“WRRDA will be the most policy- and reform-focused legislation of its kind in the last two decades,” Bill Shuster, a Congressman and chairman of the House of Representatives' Transportation and Infrastructure Committee, said in August 2013, referring to the Water Resources Reform and Development Act, a bill he was preparing to present to his colleagues later that year.
When WRRDA was signed into law in June 2014, it was noteworthy for several reasons. It was a bipartisan bill that easily passed both House and Senate; it was the first piece of legislation to address the country's water infrastructure needs in seven years; and it was opening the door to private investment.
With nearly 18 months having passed since WRRDA became law, Infrastructure Investor spoke to several industry experts to gauge whether the legislation was living up to its sponsor's claims. The findings, as is often the case with US infrastructure, were mixed.
FIRST, THE GOOD NEWS
Taking on the entire spectrum of water infrastructure – from ports, dams and canals to drinking water and wastewater facilities – WRRDA is very comprehensive. For those projects related to water transportation and water supply, which fall under the jurisdiction of the US Army Corps of Engineers (USACE), the benefits are more clear-cut.
“Objectively, WRRDA does benefit ports, harbours and waterways more,” says Whit Remer, senior manager of federal government relations, energy, environment and water at the American Society of Civil Engineers (ASCE). “This is not because Congress believes drinking water/clean water are less important, but because they're managed at the state level and as such are not really federal issues,” he explains.
WRRDA reduces red tape by setting hard limits on the time and cost of studies, requiring USACE to adopt the 3X3X3 rule. This means feasibility studies have to be completed within three years (as opposed to a current 10- to 15-year timeframe); they cannot cost more than $3 million; and personnel from the district, division, and headquarters levels of the Corps must concurrently conduct the review required. It also de-authorises $18 billion worth of old, inactive projects.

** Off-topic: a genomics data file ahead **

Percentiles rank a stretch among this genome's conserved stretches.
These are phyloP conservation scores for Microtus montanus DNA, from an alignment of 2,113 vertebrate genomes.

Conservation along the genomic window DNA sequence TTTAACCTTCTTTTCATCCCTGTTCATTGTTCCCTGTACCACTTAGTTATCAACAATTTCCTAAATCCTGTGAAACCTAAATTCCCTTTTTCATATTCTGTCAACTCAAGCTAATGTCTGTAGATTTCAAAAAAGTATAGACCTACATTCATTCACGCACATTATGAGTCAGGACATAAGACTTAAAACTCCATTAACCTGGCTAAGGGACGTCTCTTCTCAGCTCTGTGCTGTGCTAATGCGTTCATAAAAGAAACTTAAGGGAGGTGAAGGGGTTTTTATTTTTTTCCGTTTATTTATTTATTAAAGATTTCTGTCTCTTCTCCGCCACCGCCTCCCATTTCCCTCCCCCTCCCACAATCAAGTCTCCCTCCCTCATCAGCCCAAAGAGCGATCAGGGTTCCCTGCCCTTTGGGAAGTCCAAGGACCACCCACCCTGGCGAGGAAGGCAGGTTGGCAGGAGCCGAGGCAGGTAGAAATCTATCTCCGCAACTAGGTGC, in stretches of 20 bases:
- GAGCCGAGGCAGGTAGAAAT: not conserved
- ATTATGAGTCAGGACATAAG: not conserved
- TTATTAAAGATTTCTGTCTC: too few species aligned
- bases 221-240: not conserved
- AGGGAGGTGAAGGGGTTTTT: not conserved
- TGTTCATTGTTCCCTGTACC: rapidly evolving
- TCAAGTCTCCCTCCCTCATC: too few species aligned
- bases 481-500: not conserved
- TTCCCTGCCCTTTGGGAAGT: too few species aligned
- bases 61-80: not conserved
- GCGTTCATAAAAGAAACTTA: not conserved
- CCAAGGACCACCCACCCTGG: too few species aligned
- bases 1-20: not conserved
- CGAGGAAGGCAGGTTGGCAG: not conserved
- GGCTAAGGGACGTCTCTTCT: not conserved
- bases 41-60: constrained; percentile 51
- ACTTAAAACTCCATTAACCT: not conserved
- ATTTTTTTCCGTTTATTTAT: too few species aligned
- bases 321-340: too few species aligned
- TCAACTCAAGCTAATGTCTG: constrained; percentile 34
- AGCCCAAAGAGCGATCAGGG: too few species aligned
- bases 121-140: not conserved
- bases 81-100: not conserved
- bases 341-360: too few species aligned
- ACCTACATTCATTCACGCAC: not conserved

“I think it's a very positive step forward,” Usha Rao-Monari, chief executive of Blackstone-backed Global Water Development Partners (GWDP), says. “This bill and the approach that comes with it is quite new for the country and quite new for the way the US has managed its water resources so far.”
SIMILAR BUT NOT THE SAME
Indeed one of the new approaches introduced through WRRDA is how water infrastructure projects are financed. The legislation includes a public-private partnership (PPP; P3) pilot programme and the Water Infrastructure Finance Innovation Act (WIFIA).
WIFIA, which is modelled on the US Department of Transportation's TIFIA (Transportation Infrastructure Finance Innovation Act) programme, provides low-interest loans – interest is based on US Treasury rates and loan terms can be for up to 35 years – to finance up to 49 percent of eligible water projects costing $20 million or more.
However, unlike TIFIA, the remaining 51 percent of the project costs cannot be funded through tax-exempt financing. It is this ban on combining WIFIA loans with tax-exempt bonds that some industry insiders have described as rendering WIFIA “useless”.
“We've been talking to Congress for the past year and a half, asking them to remove that ban,” explains Tommy Holmes, legislative director of the American Water Works Association (AWWA), which along with the American Beverage Association initially developed and advocated for the inclusion of WIFIA in WRRDA.
According to Holmes, an amendment repealing the ban has been included in the Senate's six-year surface transportation bill. AWWA is now focusing on persuading the House to do the same in its version of the bill, which was scheduled for mark-up as we were going to press.
What's more, WIFIA exists only on paper at the moment. “Congress has not appropriated any money for EPA [Environmental Protection Agency] to make loans,” Holmes says. “They've appropriated $2.2 million for the EPA to set up an administrator office but the original WRRDA bill authorised $25 million in fiscal year (FY) 2015 and FY2016.”